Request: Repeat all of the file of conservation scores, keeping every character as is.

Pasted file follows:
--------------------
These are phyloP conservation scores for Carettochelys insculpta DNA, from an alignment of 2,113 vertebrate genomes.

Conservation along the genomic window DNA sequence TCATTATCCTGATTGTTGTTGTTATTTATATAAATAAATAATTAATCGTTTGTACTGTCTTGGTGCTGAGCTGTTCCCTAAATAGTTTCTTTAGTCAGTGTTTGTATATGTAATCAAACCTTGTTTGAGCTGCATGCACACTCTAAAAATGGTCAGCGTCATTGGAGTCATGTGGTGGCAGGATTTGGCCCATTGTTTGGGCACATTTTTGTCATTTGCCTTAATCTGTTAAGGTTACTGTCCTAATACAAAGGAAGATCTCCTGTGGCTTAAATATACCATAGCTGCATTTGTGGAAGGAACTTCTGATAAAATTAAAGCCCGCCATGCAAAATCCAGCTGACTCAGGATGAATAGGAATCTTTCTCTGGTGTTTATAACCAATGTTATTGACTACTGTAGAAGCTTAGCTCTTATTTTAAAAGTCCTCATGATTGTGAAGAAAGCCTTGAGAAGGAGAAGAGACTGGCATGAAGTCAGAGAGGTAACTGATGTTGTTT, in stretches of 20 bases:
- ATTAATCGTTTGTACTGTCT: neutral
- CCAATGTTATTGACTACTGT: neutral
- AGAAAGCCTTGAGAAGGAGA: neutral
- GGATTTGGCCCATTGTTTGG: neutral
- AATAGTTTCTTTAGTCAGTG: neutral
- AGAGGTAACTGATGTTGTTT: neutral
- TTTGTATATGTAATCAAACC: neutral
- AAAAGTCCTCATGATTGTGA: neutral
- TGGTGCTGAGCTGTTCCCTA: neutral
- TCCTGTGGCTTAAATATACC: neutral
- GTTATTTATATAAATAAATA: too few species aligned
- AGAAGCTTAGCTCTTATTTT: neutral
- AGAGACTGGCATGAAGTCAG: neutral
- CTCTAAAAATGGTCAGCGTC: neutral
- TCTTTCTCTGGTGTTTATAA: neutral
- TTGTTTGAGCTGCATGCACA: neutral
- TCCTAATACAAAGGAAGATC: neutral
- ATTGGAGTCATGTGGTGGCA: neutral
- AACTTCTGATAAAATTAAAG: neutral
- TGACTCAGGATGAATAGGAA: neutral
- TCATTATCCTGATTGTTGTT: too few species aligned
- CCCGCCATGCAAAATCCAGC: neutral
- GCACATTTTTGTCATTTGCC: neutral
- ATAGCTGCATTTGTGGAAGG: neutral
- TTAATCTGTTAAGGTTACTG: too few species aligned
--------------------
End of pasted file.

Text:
These are phyloP conservation scores for Carettochelys insculpta DNA, from an alignment of 2,113 vertebrate genomes.

Conservation along the genomic window DNA sequence TCATTATCCTGATTGTTGTTGTTATTTATATAAATAAATAATTAATCGTTTGTACTGTCTTGGTGCTGAGCTGTTCCCTAAATAGTTTCTTTAGTCAGTGTTTGTATATGTAATCAAACCTTGTTTGAGCTGCATGCACACTCTAAAAATGGTCAGCGTCATTGGAGTCATGTGGTGGCAGGATTTGGCCCATTGTTTGGGCACATTTTTGTCATTTGCCTTAATCTGTTAAGGTTACTGTCCTAATACAAAGGAAGATCTCCTGTGGCTTAAATATACCATAGCTGCATTTGTGGAAGGAACTTCTGATAAAATTAAAGCCCGCCATGCAAAATCCAGCTGACTCAGGATGAATAGGAATCTTTCTCTGGTGTTTATAACCAATGTTATTGACTACTGTAGAAGCTTAGCTCTTATTTTAAAAGTCCTCATGATTGTGAAGAAAGCCTTGAGAAGGAGAAGAGACTGGCATGAAGTCAGAGAGGTAACTGATGTTGTTT, in stretches of 20 bases:
- ATTAATCGTTTGTACTGTCT: neutral
- CCAATGTTATTGACTACTGT: neutral
- AGAAAGCCTTGAGAAGGAGA: neutral
- GGATTTGGCCCATTGTTTGG: neutral
- AATAGTTTCTTTAGTCAGTG: neutral
- AGAGGTAACTGATGTTGTTT: neutral
- TTTGTATATGTAATCAAACC: neutral
- AAAAGTCCTCATGATTGTGA: neutral
- TGGTGCTGAGCTGTTCCCTA: neutral
- TCCTGTGGCTTAAATATACC: neutral
- GTTATTTATATAAATAAATA: too few species aligned
- AGAAGCTTAGCTCTTATTTT: neutral
- AGAGACTGGCATGAAGTCAG: neutral
- CTCTAAAAATGGTCAGCGTC: neutral
- TCTTTCTCTGGTGTTTATAA: neutral
- TTGTTTGAGCTGCATGCACA: neutral
- TCCTAATACAAAGGAAGATC: neutral
- ATTGGAGTCATGTGGTGGCA: neutral
- AACTTCTGATAAAATTAAAG: neutral
- TGACTCAGGATGAATAGGAA: neutral
- TCATTATCCTGATTGTTGTT: too few species aligned
- CCCGCCATGCAAAATCCAGC: neutral
- GCACATTTTTGTCATTTGCC: neutral
- ATAGCTGCATTTGTGGAAGG: neutral
- TTAATCTGTTAAGGTTACTG: too few species aligned